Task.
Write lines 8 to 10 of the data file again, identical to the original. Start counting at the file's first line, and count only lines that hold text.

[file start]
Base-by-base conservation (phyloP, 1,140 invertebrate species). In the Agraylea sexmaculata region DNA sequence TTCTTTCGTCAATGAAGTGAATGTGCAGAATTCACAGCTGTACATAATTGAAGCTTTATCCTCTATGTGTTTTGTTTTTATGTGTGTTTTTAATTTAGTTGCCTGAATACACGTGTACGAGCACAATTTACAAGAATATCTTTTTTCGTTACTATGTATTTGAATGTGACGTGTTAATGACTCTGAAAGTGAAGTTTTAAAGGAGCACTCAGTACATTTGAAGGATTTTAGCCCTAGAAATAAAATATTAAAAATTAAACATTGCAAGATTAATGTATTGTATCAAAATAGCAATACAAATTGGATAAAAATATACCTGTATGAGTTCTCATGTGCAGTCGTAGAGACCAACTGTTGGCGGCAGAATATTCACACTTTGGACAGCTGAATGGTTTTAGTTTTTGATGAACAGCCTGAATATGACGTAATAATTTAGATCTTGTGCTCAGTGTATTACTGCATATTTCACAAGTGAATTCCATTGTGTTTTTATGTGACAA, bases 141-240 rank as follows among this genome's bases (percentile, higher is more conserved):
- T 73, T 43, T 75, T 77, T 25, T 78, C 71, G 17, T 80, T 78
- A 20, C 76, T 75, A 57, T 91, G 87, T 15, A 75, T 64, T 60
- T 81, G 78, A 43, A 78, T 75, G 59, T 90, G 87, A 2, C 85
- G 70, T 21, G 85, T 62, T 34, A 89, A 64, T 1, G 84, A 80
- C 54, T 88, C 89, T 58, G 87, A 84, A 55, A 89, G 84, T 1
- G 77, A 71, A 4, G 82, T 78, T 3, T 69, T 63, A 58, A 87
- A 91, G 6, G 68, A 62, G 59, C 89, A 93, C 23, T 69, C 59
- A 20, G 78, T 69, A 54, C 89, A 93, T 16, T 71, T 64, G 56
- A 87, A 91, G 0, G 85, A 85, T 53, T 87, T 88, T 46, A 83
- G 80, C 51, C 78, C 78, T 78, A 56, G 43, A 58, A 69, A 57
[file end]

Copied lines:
- A 91, G 6, G 68, A 62, G 59, C 89, A 93, C 23, T 69, C 59
- A 20, G 78, T 69, A 54, C 89, A 93, T 16, T 71, T 64, G 56
- A 87, A 91, G 0, G 85, A 85, T 53, T 87, T 88, T 46, A 83